Importantly, Group Logistics has also helped to analyse and choose locations for these gigafactories, including the selection of Sagunto, close to Valencia, Spain, for PowerCo’s second gigafactory, which is slated to start production in 2026. It was closely involved in selecting St. Thomas, in Ontario, Canada as the third plant, which will come online in 2027. Both locations were chosen for their access to key materials and minerals, renewable energy and favourable logistics. Proximity to port and rail infrastructure are critical both for inbound battery parts and for serving vehicle plants in an efficient and sustainable way, Motter says.

“The railway will be the main mode of transport for battery modules, battery cells and packs when they need to be transported, and that make rail connections extremely important for such factories,” he says.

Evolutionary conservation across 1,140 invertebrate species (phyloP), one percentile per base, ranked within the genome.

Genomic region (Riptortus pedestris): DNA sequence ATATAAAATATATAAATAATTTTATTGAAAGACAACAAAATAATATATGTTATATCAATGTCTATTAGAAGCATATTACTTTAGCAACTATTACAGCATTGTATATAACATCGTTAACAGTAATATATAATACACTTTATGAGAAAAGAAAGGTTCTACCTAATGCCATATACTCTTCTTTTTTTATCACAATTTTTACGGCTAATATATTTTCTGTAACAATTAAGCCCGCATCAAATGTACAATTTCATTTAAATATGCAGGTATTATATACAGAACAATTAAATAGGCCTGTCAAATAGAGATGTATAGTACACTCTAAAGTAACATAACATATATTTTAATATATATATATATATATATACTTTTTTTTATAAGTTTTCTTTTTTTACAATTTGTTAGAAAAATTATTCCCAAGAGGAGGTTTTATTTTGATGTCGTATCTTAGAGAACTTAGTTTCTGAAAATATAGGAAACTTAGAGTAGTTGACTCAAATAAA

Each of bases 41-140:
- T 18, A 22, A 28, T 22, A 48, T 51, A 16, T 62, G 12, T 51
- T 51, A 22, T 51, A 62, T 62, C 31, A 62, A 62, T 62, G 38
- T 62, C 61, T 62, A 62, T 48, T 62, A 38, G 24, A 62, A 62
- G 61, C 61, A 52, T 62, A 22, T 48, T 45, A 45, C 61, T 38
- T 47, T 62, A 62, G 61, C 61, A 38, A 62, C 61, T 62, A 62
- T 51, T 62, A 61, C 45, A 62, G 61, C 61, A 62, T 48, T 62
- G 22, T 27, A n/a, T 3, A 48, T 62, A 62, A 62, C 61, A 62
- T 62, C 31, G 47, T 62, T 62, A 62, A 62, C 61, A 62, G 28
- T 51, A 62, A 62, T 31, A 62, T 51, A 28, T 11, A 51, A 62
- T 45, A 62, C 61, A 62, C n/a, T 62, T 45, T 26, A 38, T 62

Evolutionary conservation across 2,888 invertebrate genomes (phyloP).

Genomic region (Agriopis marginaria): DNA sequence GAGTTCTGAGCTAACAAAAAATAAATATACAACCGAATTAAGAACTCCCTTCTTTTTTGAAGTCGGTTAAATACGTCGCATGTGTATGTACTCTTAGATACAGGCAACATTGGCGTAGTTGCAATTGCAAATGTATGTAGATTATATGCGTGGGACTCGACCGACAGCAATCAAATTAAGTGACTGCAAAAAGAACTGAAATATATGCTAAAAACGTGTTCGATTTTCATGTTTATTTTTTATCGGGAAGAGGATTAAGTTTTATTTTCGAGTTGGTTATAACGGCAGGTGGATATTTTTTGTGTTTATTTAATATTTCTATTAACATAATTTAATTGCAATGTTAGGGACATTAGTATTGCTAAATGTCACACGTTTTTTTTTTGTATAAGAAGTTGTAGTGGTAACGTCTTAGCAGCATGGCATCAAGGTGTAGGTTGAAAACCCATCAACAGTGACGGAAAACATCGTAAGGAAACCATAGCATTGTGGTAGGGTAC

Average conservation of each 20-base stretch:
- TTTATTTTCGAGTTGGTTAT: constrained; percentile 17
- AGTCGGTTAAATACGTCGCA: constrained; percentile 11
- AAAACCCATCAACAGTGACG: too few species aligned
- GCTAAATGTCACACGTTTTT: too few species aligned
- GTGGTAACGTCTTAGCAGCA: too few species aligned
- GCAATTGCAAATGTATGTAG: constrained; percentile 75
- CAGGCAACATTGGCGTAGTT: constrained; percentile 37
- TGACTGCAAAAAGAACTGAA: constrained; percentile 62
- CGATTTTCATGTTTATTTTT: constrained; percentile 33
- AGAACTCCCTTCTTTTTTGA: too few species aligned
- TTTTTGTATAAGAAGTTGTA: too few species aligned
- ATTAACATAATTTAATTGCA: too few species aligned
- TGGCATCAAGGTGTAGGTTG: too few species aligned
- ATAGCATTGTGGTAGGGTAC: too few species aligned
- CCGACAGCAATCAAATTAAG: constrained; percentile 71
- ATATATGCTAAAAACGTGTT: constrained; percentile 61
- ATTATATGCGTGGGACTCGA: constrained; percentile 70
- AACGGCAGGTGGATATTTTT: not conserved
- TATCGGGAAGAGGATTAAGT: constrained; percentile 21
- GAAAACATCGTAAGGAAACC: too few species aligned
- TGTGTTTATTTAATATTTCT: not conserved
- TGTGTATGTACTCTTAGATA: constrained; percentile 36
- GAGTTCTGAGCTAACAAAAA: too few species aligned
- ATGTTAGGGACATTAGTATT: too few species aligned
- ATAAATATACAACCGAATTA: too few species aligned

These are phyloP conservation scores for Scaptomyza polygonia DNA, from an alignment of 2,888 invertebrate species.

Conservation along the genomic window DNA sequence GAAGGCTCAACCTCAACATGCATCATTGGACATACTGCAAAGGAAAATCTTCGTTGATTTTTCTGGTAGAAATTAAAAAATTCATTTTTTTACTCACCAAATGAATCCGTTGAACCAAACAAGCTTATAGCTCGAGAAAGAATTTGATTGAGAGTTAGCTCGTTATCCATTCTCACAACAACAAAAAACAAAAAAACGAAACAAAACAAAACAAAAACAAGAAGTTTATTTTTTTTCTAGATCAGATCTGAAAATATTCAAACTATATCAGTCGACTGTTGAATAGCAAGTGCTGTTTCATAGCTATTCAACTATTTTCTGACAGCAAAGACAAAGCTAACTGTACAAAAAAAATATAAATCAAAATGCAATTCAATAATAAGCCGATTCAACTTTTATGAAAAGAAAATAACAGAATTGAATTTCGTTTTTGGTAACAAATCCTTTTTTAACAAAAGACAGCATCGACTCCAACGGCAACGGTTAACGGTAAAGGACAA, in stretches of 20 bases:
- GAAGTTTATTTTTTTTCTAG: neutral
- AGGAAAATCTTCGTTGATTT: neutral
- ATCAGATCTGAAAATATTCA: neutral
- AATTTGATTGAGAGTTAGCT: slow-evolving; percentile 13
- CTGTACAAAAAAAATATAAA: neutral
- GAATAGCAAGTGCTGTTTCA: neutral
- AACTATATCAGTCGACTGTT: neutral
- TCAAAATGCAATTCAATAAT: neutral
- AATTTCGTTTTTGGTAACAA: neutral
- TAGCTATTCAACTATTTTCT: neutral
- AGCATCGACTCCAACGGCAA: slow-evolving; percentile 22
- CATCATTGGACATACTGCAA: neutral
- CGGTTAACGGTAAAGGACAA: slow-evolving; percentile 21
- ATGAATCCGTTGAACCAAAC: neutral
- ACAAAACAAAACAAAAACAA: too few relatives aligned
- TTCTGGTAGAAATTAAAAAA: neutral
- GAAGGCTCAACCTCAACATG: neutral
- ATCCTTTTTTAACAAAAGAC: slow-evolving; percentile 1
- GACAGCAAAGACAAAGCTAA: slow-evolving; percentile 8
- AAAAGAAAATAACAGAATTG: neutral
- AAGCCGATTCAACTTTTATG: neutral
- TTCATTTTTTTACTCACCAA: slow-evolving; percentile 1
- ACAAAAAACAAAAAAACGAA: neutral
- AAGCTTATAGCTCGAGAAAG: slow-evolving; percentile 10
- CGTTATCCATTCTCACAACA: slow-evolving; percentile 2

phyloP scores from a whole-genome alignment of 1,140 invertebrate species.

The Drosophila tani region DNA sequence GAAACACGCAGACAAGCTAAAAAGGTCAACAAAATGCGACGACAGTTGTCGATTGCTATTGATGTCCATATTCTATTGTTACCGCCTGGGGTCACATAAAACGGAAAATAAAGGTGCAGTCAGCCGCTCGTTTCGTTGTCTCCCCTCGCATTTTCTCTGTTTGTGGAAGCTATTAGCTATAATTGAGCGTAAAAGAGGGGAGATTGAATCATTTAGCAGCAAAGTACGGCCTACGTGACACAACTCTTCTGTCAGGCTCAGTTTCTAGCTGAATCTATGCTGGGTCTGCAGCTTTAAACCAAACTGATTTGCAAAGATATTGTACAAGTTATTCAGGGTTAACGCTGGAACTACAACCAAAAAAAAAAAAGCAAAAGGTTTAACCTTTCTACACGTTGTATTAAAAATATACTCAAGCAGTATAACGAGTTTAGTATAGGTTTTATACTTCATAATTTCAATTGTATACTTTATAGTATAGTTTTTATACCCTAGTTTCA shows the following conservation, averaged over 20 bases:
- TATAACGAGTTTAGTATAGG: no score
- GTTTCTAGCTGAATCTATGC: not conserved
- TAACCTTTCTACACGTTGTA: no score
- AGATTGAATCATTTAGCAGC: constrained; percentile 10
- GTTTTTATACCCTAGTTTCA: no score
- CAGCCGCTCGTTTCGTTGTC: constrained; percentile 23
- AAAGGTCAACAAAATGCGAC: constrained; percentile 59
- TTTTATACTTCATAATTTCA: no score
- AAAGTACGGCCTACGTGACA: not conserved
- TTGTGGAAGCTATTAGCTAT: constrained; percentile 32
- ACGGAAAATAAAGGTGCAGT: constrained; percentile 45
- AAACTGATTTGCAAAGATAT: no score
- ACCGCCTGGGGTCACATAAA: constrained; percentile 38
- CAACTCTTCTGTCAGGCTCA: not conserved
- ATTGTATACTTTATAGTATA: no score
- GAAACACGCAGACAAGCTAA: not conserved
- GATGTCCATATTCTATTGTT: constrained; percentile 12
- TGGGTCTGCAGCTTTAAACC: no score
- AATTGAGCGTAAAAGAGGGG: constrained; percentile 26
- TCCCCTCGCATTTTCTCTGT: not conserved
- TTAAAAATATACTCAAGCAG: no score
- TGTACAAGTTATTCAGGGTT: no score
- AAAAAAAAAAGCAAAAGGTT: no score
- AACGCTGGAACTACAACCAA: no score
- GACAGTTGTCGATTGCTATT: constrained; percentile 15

Motter maintains that if logistics and supply chain experts don’t get involved early in terms of planning sourcing, locations and supply patterns, then “big mistakes can happen for decades”. On the other hand, setting up the right infrastructure now will have positive benefits long into the future.


On track to the future of automotive logistics 

Group Logistics has increased rail transport between battery suppliers, battery assembly and vehicle production locations

Learning many more lessons in battery logistics

The group will face further logistics complexity along with supply and volume uncertainty. Demand rates for EV remain hard to predict, with indications that the initial growth curve may be slowing more than first anticipated, for example. Managing critical supplies and output of batteries will require flexibility and careful capacity management. To avoid future imbalances, logistics teams will need to understand the multiple facets and tiers of battery production to the same specificity that they have learned for semiconductors.